Medical Space Leasing Good-to-Know TerminologyHealth-Pro Realty Group | Health-Pro Realty Group

Medical Space Leasing Good-to-Know Terminology

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Medical Space Leasing Good-to-Know Terminology

medical terminology

As a medical or dental professional, you no doubt have a clear understanding of medical terminology. But if you’re looking to lease a medical space for a new office (or even taking a new look at your existing lease), the terminology is equally important to understand.

Following are a few useful medical space leasing terms you may want to know

Usable vs. Rentable Square Footage

  • Rentable square footage(which will be the basis for your payment) includes everything that you, as a renter, have access to. This includes office space, as well as all common areas such as public toilets, building lobbies, elevators, public hallways, mechanical and electrical rooms, etc.
  • Usable square footageis the space dedicated to your business alone, and is frequently calculated by measuring office space from wall to wall, without deductions for structural support (like columns or interior walls).


Rent Escalator

This is the percentage amount your rent will increase over time, and typically ranges between two and four percent. While that number might sound low, keep in mind that the escalation compounds, so the difference of a couple of percentage points can mean tens of thousands of dollars in savings (or losses) over 10 years of rent payments. Try to negotiate this number to be as low as possible.

Triple Net Lease

A common and often misunderstood term in leasing medical spaces, it is also known as the “net lease,” “NNN lease,” or “net-net-net lease.” At its most basic, a triple net is an agreement in which you, the tenant, pay for expenses in addition to your base rent. It sounds straightforward, but that can include any combination of maintenance, taxes, utilities, sewer/water, Internet, phone, insurance, maintenance fees, etc.

Avoid issues like common area maintenance (CAM) fees, and what share you’ll be responsible for. To keep your costs low, you may even be able to partner with neighbors on certain expenses like housekeeping and other services. If you are unsure of provisions in the agreement, ask to have them spelled out for you, and see what’s up for negotiation.

Tenant Finish

Medical offices require more attention to workflow, legal regulations, and safety than traditional offices, so the discussion around implementing the upgrades you’ll need before your office is ready for your use (“tenant finish”) will be more complicated and more expensive.

Tenant finish can apply to new construction, department, or retail spaces that a different type of tenant (or even another clinical provider) previously occupied. It can involve changes to mechanical, electrical, plumbing, and communication systems in the existing space, as well as by the square foot; in the case of medical spaces, it can mean larger initial outlays that you will negotiate in your lease terms and can even finance yourself.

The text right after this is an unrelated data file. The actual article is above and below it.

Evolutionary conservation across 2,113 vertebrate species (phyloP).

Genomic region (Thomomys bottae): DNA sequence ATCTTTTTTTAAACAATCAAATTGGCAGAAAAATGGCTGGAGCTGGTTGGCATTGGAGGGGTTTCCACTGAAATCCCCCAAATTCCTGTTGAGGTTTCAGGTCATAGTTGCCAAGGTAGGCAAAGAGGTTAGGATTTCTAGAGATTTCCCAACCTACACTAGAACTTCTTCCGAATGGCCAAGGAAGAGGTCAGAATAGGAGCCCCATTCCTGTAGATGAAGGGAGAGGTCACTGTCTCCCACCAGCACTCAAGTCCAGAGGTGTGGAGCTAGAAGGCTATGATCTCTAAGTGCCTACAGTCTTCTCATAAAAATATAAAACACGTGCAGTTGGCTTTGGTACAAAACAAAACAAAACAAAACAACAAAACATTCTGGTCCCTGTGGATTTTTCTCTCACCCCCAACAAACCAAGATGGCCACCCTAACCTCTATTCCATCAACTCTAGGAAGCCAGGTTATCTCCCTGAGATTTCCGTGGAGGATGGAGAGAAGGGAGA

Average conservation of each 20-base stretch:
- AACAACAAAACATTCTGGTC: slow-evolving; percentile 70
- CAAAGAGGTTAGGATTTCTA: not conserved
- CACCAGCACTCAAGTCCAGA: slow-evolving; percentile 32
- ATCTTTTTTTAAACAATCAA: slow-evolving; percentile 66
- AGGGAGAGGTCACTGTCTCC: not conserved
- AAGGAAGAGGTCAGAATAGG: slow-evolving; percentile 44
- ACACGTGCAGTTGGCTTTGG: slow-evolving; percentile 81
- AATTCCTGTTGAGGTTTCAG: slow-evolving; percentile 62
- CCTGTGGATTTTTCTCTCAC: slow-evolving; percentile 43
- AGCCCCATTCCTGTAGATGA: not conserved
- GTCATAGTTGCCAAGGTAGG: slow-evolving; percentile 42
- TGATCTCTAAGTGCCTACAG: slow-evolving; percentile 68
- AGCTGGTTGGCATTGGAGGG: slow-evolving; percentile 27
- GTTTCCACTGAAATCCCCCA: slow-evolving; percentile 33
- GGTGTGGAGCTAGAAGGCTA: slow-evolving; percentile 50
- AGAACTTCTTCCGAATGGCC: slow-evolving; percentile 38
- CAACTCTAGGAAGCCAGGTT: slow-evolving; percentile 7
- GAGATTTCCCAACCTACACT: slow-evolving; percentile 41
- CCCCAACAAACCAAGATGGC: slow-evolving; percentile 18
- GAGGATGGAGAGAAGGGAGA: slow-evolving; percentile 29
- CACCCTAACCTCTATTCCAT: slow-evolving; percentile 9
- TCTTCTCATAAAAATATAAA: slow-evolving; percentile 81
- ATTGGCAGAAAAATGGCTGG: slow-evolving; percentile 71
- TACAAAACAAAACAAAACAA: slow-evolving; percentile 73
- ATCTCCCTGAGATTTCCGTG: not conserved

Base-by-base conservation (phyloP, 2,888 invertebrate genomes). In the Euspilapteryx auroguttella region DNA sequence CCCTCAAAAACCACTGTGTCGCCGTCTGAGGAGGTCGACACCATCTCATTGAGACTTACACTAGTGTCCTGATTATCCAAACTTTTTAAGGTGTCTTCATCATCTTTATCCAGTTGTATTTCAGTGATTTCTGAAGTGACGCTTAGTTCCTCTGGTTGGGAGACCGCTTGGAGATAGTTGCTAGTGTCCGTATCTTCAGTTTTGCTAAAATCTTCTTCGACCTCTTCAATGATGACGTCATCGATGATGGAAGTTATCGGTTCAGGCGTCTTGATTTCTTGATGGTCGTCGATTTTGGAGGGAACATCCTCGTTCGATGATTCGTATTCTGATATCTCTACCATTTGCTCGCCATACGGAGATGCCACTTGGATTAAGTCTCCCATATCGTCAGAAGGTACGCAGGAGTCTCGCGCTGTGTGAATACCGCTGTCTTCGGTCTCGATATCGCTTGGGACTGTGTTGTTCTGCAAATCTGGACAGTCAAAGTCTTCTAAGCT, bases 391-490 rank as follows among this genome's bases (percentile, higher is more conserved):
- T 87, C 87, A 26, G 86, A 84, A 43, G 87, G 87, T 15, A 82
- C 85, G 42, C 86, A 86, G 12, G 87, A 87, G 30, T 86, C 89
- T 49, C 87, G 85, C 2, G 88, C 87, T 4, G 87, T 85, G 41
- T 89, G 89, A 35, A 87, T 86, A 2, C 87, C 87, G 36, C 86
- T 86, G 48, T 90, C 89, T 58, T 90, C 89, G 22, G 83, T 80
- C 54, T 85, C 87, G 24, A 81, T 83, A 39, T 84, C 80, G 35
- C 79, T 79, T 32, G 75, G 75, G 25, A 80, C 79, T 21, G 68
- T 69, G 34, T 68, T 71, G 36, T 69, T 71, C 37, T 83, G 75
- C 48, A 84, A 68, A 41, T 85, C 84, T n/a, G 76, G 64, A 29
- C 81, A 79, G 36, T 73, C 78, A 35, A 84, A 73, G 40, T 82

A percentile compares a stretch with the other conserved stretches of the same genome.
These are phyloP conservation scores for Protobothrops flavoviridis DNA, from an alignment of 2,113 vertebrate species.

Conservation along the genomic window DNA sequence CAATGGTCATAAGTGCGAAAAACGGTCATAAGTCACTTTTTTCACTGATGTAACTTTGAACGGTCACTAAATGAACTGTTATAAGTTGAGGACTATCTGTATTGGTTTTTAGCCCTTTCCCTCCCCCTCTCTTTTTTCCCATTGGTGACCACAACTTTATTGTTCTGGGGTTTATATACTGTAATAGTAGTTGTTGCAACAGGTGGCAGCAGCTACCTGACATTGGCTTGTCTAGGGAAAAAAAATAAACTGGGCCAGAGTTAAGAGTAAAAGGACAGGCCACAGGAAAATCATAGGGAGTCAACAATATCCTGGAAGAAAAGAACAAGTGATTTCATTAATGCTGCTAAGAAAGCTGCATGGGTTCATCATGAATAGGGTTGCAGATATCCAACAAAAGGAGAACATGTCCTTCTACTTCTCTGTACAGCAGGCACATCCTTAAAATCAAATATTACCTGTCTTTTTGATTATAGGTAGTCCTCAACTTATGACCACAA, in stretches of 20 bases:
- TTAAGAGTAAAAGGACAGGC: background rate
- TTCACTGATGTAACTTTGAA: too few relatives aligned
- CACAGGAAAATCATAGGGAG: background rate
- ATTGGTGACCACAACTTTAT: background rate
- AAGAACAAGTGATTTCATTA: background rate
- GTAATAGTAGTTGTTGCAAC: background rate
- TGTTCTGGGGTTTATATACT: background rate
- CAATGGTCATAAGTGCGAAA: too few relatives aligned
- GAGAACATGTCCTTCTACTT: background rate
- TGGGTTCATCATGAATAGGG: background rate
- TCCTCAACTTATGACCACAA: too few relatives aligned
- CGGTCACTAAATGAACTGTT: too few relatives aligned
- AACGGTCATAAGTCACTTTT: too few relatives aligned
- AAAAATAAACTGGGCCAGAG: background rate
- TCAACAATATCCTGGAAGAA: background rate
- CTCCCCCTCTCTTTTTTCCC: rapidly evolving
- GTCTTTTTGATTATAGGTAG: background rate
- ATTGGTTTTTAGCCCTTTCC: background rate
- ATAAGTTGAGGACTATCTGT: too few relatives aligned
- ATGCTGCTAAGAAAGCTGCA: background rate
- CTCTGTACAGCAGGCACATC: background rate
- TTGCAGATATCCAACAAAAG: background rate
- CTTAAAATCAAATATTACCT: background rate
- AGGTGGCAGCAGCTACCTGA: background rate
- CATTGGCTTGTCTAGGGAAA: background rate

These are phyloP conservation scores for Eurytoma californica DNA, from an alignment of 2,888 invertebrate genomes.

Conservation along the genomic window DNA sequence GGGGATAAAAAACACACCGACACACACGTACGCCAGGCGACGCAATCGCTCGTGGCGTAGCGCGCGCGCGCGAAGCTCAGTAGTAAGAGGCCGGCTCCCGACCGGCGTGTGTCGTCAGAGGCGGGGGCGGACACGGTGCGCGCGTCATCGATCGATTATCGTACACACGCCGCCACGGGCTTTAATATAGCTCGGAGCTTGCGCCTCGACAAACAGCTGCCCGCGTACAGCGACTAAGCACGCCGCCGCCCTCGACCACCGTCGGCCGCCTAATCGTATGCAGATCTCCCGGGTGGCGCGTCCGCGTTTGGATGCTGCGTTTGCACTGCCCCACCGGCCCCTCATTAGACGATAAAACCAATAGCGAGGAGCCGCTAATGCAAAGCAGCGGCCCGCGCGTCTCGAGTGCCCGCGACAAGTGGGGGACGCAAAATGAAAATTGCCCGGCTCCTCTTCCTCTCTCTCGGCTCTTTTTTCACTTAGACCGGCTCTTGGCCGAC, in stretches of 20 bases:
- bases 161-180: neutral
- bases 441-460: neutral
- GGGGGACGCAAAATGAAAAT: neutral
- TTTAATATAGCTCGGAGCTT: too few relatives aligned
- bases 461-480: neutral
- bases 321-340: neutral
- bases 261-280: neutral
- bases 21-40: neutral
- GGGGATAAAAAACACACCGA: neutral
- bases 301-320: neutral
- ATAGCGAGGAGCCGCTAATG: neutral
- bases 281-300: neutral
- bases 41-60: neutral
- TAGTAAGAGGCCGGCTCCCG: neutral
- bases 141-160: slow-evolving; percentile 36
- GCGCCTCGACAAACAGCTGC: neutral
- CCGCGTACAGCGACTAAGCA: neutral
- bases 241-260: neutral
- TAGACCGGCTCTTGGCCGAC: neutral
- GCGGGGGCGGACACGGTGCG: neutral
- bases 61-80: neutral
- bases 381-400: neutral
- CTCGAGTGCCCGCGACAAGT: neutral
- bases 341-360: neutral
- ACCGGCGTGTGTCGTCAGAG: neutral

Tenant Improvement Allowance

Tenant improvement allowance is the amount of money a landlord is willing to spend on tenant finish. It is typically more expensive for medical properties than general commercial properties, which is why medical leases tend to be twice as long. Have an idea of the total cost of improvements when negotiating your lease. That way you’ll be able to negotiate your tenant improvement allowance in a way that will benefit you.

Lease Term

This is the length of time for which your lease agreement is legally enforceable. Lease agreements tend to be fixed term and greater in length, ranging 7-10 years. You will sometimes find offices that are willing to rent to medical tenants on a month-to-month basis, but as with anything else, know that the flexibility will come with tradeoffs in other areas.

Relocation Provisions

A situation could arise in which your landlord brings on a larger tenant — one that wants your office space. To be proactive about this difficult situation, lease agreements frequently contain “relocation provisions” that dictate matters like the landlord’s responsibilities in finding you a substitute premise. Make sure your provisions indicate that the landlord is responsible for the cost of the move and you a similar space if relocation does need to occur.


When it comes to renting medical properties, lien rights will become especially important around rights to medical equipment purchased above and beyond the tenant improvement allowance and tenant finish add-ons. You’ll want to make sure that landlord lien rights to medical equipment purchases are subordinate to yours, the tenant.

Restoration of Premises

You won’t likely have to worry about this term for a few years, but it pays to think about the implications today.

Restoration of premises (or surrender of premises) terms dictate the state in which you agree to leave a property at the end of a rental agreement, the rights of the landlord, and what will happen to any property that’s left behind. This can mean more than you just removing all of your files and equipment and vacuuming the floors. Many agreements will require that you restore the space to its original state. If you fail to do so, you can end up with a painfully expensive bill from your landlord, even after you thought everything was said and done.

When negotiating this part of your rental agreement, pay attention to:

  • The condition of the space at move in
  • Improvements you want to make
  • Length of lease term
  • Items you’ll want to keep once the lease is over
  • Keep these in mind while you’re also budgeting for the cost of moving out.